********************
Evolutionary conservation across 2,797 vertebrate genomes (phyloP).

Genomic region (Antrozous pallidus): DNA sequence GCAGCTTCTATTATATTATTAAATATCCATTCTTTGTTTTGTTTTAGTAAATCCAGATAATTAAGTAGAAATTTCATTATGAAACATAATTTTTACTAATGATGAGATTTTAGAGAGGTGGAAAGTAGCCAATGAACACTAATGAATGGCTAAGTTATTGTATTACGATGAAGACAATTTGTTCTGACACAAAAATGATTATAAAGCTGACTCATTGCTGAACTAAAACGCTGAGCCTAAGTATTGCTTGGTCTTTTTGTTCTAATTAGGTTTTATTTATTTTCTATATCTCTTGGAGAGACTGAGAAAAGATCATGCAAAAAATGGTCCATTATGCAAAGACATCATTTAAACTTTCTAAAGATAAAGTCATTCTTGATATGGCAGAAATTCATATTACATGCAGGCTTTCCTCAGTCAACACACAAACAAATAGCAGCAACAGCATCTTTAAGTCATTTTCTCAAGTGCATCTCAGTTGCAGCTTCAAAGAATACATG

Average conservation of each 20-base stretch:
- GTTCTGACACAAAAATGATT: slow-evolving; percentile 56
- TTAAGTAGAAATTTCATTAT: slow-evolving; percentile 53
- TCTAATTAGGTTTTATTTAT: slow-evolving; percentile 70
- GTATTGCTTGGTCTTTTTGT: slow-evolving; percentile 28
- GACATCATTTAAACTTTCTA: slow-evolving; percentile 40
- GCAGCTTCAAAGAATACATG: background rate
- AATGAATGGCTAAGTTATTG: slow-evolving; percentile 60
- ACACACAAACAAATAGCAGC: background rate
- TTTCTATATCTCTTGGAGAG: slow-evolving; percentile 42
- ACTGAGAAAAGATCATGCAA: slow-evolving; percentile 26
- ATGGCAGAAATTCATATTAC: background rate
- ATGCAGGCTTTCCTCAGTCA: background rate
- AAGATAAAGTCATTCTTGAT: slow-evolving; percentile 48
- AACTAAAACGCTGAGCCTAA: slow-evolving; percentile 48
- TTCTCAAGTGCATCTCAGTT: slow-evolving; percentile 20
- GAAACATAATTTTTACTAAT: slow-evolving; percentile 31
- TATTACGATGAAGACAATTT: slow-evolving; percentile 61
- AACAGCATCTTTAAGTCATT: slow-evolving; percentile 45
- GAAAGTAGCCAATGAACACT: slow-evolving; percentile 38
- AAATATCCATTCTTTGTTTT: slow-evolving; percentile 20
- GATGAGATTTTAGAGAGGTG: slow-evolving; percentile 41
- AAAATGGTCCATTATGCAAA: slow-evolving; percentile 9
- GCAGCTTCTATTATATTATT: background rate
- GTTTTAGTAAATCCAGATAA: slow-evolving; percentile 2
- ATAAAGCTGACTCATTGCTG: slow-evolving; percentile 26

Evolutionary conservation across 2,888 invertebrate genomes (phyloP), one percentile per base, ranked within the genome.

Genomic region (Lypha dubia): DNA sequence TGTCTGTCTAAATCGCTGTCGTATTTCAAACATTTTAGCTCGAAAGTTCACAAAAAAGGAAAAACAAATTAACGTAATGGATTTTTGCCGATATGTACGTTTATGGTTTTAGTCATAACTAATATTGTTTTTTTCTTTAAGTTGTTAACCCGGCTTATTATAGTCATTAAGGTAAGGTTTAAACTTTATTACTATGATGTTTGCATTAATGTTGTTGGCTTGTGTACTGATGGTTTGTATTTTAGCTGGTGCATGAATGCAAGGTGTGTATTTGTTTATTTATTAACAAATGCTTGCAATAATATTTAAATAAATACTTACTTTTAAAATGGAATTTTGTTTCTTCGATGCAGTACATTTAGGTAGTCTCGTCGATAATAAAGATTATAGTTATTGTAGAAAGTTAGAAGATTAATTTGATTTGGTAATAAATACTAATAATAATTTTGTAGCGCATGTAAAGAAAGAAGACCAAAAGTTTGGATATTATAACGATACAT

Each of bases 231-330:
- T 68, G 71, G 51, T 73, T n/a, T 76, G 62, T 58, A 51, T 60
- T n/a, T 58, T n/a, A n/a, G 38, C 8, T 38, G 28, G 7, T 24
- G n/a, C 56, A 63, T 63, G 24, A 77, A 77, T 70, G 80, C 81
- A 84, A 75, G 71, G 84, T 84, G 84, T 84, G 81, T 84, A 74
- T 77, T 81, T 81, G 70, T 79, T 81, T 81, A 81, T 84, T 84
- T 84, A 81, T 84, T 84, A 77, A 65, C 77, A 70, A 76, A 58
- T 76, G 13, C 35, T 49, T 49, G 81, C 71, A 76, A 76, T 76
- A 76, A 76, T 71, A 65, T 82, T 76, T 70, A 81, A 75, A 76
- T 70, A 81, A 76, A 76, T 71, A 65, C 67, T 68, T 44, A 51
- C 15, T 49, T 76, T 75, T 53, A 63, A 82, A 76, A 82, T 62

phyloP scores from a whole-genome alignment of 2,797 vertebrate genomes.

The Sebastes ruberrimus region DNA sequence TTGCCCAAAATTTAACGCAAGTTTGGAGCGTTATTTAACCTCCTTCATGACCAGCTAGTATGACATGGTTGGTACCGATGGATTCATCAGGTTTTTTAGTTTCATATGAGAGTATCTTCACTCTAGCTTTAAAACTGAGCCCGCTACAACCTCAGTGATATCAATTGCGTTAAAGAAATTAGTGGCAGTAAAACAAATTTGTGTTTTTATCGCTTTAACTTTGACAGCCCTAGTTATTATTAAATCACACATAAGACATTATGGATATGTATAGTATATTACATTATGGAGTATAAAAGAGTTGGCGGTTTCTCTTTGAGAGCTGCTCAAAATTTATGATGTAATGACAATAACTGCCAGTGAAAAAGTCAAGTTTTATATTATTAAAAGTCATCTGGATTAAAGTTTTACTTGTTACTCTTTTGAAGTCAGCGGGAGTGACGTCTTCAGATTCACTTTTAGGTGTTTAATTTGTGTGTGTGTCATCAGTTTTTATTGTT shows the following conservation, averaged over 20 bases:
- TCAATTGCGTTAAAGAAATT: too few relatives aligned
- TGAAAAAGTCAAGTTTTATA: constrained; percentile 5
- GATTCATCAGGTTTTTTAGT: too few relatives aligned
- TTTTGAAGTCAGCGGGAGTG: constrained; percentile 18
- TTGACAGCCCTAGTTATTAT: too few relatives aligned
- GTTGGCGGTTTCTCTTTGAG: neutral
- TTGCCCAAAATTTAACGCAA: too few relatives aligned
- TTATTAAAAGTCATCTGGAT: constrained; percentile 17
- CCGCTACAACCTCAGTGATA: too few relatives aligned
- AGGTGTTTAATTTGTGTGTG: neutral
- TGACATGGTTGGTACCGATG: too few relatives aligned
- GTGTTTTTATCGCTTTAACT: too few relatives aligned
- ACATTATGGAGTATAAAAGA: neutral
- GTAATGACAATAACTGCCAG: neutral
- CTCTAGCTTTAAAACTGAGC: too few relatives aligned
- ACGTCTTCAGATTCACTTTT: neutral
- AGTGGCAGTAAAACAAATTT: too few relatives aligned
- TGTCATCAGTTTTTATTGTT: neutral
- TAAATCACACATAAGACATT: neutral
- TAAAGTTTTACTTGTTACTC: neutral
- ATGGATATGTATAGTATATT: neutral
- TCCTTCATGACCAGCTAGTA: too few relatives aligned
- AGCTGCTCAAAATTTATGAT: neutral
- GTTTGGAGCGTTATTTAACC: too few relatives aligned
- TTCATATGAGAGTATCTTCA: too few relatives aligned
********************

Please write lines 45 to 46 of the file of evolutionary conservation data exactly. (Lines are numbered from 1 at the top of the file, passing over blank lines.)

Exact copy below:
- TGAAAAAGTCAAGTTTTATA: constrained; percentile 5
- GATTCATCAGGTTTTTTAGT: too few relatives aligned